Title II Closing Arguments

Posted by: Hank Hultquist on February 2, 2015 at 4:13 pm

Today, AT&T made a couple of filings at the FCC regarding its authority to reclassify Internet service providers (ISPs) as common carriers. Given that this decision seems driven by political considerations, I hold out little hope that the FCC will alter its course, but the letters nonetheless try to set out what we see as significant infirmities with reclassification.

The first letter addresses the substantive question of whether ISPs are information service providers, telecommunications service providers, or both. Much of the debate over this question has focused on the Supreme Court’s decision in Brand X and, in particular, Justice Scalia’s dissenting opinion. Putting aside the Constitutional Law 101 principle that dissenting opinions are  not binding precedent, Justice Scalia’s dissent made clear that, in his view, ISPs provide both an information service and a telecommunications service and that the telecommunications service ends where the information service begins. This comes through loud and clear in the various analogies he used to explain why he thought that ISPs provided a transmission service in addition to an information service. At one point he compares ISPs to pizzerias that offer a combination of pizza and home delivery. At another point he compares them to a pet store that sells dogs with a leash. At no time did he suggest that there was no pizza or dog in the transaction.

We disagree with Justice Scalia’s view that ISPs simultaneously offer both an information service and a telecommunications service.  The FCC has long adhered to an interpretation of the statute under which these definitions are mutually exclusive. Such a reading follows naturally from the fact that, according to the statute, information services are provided via telecommunications. As consequence, and as noted by the Brand X majority, without mutual exclusivity all information services would become vulnerable to the artificial separation of their information and telecommunications components. In this construct, the definitions, which are intended to serve as Congressionally-defined boundaries for the FCC’s jurisdiction, become little more than semantic speed bumps.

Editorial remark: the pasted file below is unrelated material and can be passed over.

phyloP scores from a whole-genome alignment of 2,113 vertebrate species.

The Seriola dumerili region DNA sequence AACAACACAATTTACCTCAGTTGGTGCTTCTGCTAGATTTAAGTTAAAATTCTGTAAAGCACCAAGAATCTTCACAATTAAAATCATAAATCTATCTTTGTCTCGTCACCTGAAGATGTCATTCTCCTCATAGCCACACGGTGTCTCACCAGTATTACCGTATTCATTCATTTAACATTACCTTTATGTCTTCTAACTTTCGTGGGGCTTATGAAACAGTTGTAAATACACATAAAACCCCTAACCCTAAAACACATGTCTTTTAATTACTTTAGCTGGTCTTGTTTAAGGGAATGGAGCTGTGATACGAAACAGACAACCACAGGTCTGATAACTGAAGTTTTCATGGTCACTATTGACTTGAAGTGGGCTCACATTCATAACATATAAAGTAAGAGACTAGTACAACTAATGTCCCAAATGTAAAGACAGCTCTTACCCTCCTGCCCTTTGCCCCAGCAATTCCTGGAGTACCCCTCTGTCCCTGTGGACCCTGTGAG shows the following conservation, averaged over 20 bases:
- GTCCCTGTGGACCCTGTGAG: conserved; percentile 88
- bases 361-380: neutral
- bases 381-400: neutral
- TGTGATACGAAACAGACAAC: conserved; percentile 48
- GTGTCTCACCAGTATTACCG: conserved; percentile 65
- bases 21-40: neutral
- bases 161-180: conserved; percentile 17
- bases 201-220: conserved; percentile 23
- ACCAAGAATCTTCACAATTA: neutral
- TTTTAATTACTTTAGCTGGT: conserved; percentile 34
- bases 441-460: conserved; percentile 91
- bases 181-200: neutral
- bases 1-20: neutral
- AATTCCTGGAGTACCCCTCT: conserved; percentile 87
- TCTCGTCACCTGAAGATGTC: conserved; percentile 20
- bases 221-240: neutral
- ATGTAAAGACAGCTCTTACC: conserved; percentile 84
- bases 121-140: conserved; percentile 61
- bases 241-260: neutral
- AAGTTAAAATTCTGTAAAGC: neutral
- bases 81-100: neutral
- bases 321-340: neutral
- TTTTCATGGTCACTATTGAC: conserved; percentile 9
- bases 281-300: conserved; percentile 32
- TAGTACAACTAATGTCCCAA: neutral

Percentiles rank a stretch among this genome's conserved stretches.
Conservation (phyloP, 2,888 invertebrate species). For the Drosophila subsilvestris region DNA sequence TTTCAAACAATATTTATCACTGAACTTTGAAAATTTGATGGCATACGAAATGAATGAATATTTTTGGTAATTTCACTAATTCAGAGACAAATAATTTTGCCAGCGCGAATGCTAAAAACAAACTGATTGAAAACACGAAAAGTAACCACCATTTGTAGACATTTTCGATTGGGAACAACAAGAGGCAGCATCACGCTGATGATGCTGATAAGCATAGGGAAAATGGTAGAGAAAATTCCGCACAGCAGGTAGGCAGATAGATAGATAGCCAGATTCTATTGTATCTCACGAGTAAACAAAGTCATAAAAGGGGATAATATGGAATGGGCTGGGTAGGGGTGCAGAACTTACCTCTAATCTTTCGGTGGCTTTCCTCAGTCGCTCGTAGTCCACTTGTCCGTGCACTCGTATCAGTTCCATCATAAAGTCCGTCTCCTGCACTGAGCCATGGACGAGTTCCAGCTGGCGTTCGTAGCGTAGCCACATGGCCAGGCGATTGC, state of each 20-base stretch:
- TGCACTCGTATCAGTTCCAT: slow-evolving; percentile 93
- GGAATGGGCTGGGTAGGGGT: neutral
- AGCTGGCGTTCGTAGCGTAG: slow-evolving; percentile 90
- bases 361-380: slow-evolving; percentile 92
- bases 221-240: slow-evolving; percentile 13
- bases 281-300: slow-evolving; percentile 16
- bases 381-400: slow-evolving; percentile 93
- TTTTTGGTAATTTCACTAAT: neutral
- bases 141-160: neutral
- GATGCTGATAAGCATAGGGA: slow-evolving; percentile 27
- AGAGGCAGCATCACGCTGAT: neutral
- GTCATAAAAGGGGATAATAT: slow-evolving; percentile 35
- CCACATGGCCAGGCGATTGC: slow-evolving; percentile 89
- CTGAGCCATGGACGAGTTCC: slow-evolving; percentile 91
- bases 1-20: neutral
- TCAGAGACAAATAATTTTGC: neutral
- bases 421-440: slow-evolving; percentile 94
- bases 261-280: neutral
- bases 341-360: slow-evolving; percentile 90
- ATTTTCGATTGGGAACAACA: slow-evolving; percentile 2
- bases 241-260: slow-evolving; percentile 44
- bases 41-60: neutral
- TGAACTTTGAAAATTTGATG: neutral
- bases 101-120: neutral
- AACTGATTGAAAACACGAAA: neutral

The elimination of mutual exclusivity could empower the FCC to regulate virtually every tech company that combines transmission with information to deliver digital goods and services to customers. Social networks, digital music, video chat, and even Internet search are all examples of information services that are provided via telecommunications, and thus have a transmission component that could be segregated and regulated under Title II if the mutual exclusivity of information and telecommunications services were breached. And since the FCC has long treated resellers of common carrier services as common carriers themselves, providers of connected devices, like e-readers and vehicles, are virtually indistinguishable from ISPs in their use of transmission as a way to deliver information. It’s no longer a question of how providers design their services and consumers perceive them, instead it becomes simply a question of whether the Commission wants to pry it apart or not.  In this structure, the boundaries around the Commission’s jurisdiction become as broad as it wants them to be, at best loosely tethered to what Congress granted it.